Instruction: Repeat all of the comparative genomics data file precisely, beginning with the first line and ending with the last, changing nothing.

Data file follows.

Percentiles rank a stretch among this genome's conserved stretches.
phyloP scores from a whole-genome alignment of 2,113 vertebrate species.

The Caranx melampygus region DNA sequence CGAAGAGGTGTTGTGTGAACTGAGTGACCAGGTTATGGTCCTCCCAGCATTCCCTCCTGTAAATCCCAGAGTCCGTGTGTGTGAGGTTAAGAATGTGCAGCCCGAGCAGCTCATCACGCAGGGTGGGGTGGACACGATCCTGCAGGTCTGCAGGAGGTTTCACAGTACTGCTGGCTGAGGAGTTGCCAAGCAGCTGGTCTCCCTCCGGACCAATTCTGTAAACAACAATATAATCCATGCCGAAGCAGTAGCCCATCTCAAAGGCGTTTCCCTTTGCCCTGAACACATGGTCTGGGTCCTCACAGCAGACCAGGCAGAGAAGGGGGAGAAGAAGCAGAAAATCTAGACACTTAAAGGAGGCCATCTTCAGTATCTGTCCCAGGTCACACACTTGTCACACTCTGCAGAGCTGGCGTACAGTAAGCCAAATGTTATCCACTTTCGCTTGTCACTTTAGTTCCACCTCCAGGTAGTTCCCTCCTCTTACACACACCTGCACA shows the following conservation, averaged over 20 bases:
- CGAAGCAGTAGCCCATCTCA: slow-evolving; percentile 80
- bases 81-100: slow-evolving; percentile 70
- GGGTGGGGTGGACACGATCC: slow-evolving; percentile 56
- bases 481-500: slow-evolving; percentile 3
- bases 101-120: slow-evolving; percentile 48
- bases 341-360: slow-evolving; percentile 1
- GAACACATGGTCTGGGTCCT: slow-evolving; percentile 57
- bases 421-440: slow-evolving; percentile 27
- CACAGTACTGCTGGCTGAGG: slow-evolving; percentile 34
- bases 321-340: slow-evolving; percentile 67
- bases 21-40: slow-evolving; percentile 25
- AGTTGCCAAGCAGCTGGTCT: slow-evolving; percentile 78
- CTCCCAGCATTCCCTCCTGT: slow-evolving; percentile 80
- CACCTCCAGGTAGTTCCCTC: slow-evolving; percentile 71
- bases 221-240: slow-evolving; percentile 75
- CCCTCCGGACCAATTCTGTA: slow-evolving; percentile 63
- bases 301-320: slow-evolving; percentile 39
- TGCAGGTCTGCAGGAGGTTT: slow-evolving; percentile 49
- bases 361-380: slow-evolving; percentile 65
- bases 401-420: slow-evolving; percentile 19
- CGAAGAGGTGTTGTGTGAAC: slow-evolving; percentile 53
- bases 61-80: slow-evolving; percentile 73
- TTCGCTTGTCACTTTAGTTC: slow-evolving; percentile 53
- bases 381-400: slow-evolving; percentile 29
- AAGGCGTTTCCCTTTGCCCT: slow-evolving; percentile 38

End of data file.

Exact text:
Percentiles rank a stretch among this genome's conserved stretches.
phyloP scores from a whole-genome alignment of 2,113 vertebrate species.

The Caranx melampygus region DNA sequence CGAAGAGGTGTTGTGTGAACTGAGTGACCAGGTTATGGTCCTCCCAGCATTCCCTCCTGTAAATCCCAGAGTCCGTGTGTGTGAGGTTAAGAATGTGCAGCCCGAGCAGCTCATCACGCAGGGTGGGGTGGACACGATCCTGCAGGTCTGCAGGAGGTTTCACAGTACTGCTGGCTGAGGAGTTGCCAAGCAGCTGGTCTCCCTCCGGACCAATTCTGTAAACAACAATATAATCCATGCCGAAGCAGTAGCCCATCTCAAAGGCGTTTCCCTTTGCCCTGAACACATGGTCTGGGTCCTCACAGCAGACCAGGCAGAGAAGGGGGAGAAGAAGCAGAAAATCTAGACACTTAAAGGAGGCCATCTTCAGTATCTGTCCCAGGTCACACACTTGTCACACTCTGCAGAGCTGGCGTACAGTAAGCCAAATGTTATCCACTTTCGCTTGTCACTTTAGTTCCACCTCCAGGTAGTTCCCTCCTCTTACACACACCTGCACA shows the following conservation, averaged over 20 bases:
- CGAAGCAGTAGCCCATCTCA: slow-evolving; percentile 80
- bases 81-100: slow-evolving; percentile 70
- GGGTGGGGTGGACACGATCC: slow-evolving; percentile 56
- bases 481-500: slow-evolving; percentile 3
- bases 101-120: slow-evolving; percentile 48
- bases 341-360: slow-evolving; percentile 1
- GAACACATGGTCTGGGTCCT: slow-evolving; percentile 57
- bases 421-440: slow-evolving; percentile 27
- CACAGTACTGCTGGCTGAGG: slow-evolving; percentile 34
- bases 321-340: slow-evolving; percentile 67
- bases 21-40: slow-evolving; percentile 25
- AGTTGCCAAGCAGCTGGTCT: slow-evolving; percentile 78
- CTCCCAGCATTCCCTCCTGT: slow-evolving; percentile 80
- CACCTCCAGGTAGTTCCCTC: slow-evolving; percentile 71
- bases 221-240: slow-evolving; percentile 75
- CCCTCCGGACCAATTCTGTA: slow-evolving; percentile 63
- bases 301-320: slow-evolving; percentile 39
- TGCAGGTCTGCAGGAGGTTT: slow-evolving; percentile 49
- bases 361-380: slow-evolving; percentile 65
- bases 401-420: slow-evolving; percentile 19
- CGAAGAGGTGTTGTGTGAAC: slow-evolving; percentile 53
- bases 61-80: slow-evolving; percentile 73
- TTCGCTTGTCACTTTAGTTC: slow-evolving; percentile 53
- bases 381-400: slow-evolving; percentile 29
- AAGGCGTTTCCCTTTGCCCT: slow-evolving; percentile 38